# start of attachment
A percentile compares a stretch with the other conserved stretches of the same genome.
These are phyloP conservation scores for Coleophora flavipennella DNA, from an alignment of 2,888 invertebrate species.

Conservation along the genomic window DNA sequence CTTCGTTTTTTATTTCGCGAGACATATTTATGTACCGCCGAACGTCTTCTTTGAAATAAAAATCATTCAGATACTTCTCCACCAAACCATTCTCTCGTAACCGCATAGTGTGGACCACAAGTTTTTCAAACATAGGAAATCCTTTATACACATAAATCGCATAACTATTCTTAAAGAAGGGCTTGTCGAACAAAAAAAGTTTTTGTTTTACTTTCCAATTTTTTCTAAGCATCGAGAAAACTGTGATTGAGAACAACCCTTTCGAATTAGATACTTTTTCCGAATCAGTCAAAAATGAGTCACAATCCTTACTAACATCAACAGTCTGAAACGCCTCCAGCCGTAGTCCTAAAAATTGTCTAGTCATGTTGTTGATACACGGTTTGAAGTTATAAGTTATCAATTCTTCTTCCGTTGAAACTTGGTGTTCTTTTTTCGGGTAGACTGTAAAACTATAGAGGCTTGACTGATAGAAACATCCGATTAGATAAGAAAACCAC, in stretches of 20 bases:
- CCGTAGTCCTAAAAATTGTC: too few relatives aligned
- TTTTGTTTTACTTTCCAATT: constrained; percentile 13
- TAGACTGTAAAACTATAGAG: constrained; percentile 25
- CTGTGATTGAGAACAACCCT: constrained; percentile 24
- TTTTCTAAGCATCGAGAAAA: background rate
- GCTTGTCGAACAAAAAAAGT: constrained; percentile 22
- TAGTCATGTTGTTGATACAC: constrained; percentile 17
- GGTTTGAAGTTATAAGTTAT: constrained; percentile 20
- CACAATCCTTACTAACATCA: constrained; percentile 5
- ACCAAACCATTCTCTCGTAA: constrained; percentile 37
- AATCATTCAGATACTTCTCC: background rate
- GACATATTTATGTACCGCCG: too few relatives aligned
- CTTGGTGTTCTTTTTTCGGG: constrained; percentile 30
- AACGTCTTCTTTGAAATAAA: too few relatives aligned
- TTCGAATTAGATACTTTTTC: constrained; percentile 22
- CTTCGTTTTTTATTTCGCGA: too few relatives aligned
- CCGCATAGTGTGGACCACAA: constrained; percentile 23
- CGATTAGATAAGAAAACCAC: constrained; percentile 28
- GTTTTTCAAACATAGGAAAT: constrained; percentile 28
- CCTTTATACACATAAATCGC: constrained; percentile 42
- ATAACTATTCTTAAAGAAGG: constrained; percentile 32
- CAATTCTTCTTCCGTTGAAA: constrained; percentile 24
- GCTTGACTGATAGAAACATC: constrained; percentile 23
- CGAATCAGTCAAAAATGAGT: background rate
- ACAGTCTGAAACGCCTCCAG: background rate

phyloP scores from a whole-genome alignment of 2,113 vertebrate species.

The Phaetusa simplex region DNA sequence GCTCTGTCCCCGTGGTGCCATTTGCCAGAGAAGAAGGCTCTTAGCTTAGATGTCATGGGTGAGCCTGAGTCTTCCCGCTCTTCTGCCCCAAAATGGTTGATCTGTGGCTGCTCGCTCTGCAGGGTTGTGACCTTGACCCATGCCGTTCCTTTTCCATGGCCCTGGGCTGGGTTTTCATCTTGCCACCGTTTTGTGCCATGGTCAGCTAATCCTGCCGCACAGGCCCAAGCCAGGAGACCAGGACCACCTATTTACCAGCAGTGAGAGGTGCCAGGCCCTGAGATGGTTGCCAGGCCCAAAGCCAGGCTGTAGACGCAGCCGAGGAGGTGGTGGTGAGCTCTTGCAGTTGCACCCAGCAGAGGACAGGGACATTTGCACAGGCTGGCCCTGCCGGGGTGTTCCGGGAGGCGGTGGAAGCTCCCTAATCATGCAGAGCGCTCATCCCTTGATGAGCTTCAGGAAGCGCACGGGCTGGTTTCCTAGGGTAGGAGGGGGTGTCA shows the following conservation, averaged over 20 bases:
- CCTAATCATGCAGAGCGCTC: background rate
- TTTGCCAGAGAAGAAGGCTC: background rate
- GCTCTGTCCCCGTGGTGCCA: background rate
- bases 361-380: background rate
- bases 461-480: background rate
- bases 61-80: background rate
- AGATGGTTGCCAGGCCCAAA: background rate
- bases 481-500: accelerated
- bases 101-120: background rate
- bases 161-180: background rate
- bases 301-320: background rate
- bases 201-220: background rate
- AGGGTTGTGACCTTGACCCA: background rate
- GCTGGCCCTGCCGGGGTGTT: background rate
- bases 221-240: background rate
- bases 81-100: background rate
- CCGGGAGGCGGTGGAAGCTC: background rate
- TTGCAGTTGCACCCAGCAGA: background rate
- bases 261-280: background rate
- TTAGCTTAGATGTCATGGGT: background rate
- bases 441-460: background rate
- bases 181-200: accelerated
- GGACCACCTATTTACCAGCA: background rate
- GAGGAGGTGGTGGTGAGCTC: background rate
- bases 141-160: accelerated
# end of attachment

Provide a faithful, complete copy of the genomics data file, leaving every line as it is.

A percentile compares a stretch with the other conserved stretches of the same genome.
These are phyloP conservation scores for Coleophora flavipennella DNA, from an alignment of 2,888 invertebrate species.

Conservation along the genomic window DNA sequence CTTCGTTTTTTATTTCGCGAGACATATTTATGTACCGCCGAACGTCTTCTTTGAAATAAAAATCATTCAGATACTTCTCCACCAAACCATTCTCTCGTAACCGCATAGTGTGGACCACAAGTTTTTCAAACATAGGAAATCCTTTATACACATAAATCGCATAACTATTCTTAAAGAAGGGCTTGTCGAACAAAAAAAGTTTTTGTTTTACTTTCCAATTTTTTCTAAGCATCGAGAAAACTGTGATTGAGAACAACCCTTTCGAATTAGATACTTTTTCCGAATCAGTCAAAAATGAGTCACAATCCTTACTAACATCAACAGTCTGAAACGCCTCCAGCCGTAGTCCTAAAAATTGTCTAGTCATGTTGTTGATACACGGTTTGAAGTTATAAGTTATCAATTCTTCTTCCGTTGAAACTTGGTGTTCTTTTTTCGGGTAGACTGTAAAACTATAGAGGCTTGACTGATAGAAACATCCGATTAGATAAGAAAACCAC, in stretches of 20 bases:
- CCGTAGTCCTAAAAATTGTC: too few relatives aligned
- TTTTGTTTTACTTTCCAATT: constrained; percentile 13
- TAGACTGTAAAACTATAGAG: constrained; percentile 25
- CTGTGATTGAGAACAACCCT: constrained; percentile 24
- TTTTCTAAGCATCGAGAAAA: background rate
- GCTTGTCGAACAAAAAAAGT: constrained; percentile 22
- TAGTCATGTTGTTGATACAC: constrained; percentile 17
- GGTTTGAAGTTATAAGTTAT: constrained; percentile 20
- CACAATCCTTACTAACATCA: constrained; percentile 5
- ACCAAACCATTCTCTCGTAA: constrained; percentile 37
- AATCATTCAGATACTTCTCC: background rate
- GACATATTTATGTACCGCCG: too few relatives aligned
- CTTGGTGTTCTTTTTTCGGG: constrained; percentile 30
- AACGTCTTCTTTGAAATAAA: too few relatives aligned
- TTCGAATTAGATACTTTTTC: constrained; percentile 22
- CTTCGTTTTTTATTTCGCGA: too few relatives aligned
- CCGCATAGTGTGGACCACAA: constrained; percentile 23
- CGATTAGATAAGAAAACCAC: constrained; percentile 28
- GTTTTTCAAACATAGGAAAT: constrained; percentile 28
- CCTTTATACACATAAATCGC: constrained; percentile 42
- ATAACTATTCTTAAAGAAGG: constrained; percentile 32
- CAATTCTTCTTCCGTTGAAA: constrained; percentile 24
- GCTTGACTGATAGAAACATC: constrained; percentile 23
- CGAATCAGTCAAAAATGAGT: background rate
- ACAGTCTGAAACGCCTCCAG: background rate

phyloP scores from a whole-genome alignment of 2,113 vertebrate species.

The Phaetusa simplex region DNA sequence GCTCTGTCCCCGTGGTGCCATTTGCCAGAGAAGAAGGCTCTTAGCTTAGATGTCATGGGTGAGCCTGAGTCTTCCCGCTCTTCTGCCCCAAAATGGTTGATCTGTGGCTGCTCGCTCTGCAGGGTTGTGACCTTGACCCATGCCGTTCCTTTTCCATGGCCCTGGGCTGGGTTTTCATCTTGCCACCGTTTTGTGCCATGGTCAGCTAATCCTGCCGCACAGGCCCAAGCCAGGAGACCAGGACCACCTATTTACCAGCAGTGAGAGGTGCCAGGCCCTGAGATGGTTGCCAGGCCCAAAGCCAGGCTGTAGACGCAGCCGAGGAGGTGGTGGTGAGCTCTTGCAGTTGCACCCAGCAGAGGACAGGGACATTTGCACAGGCTGGCCCTGCCGGGGTGTTCCGGGAGGCGGTGGAAGCTCCCTAATCATGCAGAGCGCTCATCCCTTGATGAGCTTCAGGAAGCGCACGGGCTGGTTTCCTAGGGTAGGAGGGGGTGTCA shows the following conservation, averaged over 20 bases:
- CCTAATCATGCAGAGCGCTC: background rate
- TTTGCCAGAGAAGAAGGCTC: background rate
- GCTCTGTCCCCGTGGTGCCA: background rate
- bases 361-380: background rate
- bases 461-480: background rate
- bases 61-80: background rate
- AGATGGTTGCCAGGCCCAAA: background rate
- bases 481-500: accelerated
- bases 101-120: background rate
- bases 161-180: background rate
- bases 301-320: background rate
- bases 201-220: background rate
- AGGGTTGTGACCTTGACCCA: background rate
- GCTGGCCCTGCCGGGGTGTT: background rate
- bases 221-240: background rate
- bases 81-100: background rate
- CCGGGAGGCGGTGGAAGCTC: background rate
- TTGCAGTTGCACCCAGCAGA: background rate
- bases 261-280: background rate
- TTAGCTTAGATGTCATGGGT: background rate
- bases 441-460: background rate
- bases 181-200: accelerated
- GGACCACCTATTTACCAGCA: background rate
- GAGGAGGTGGTGGTGAGCTC: background rate
- bases 141-160: accelerated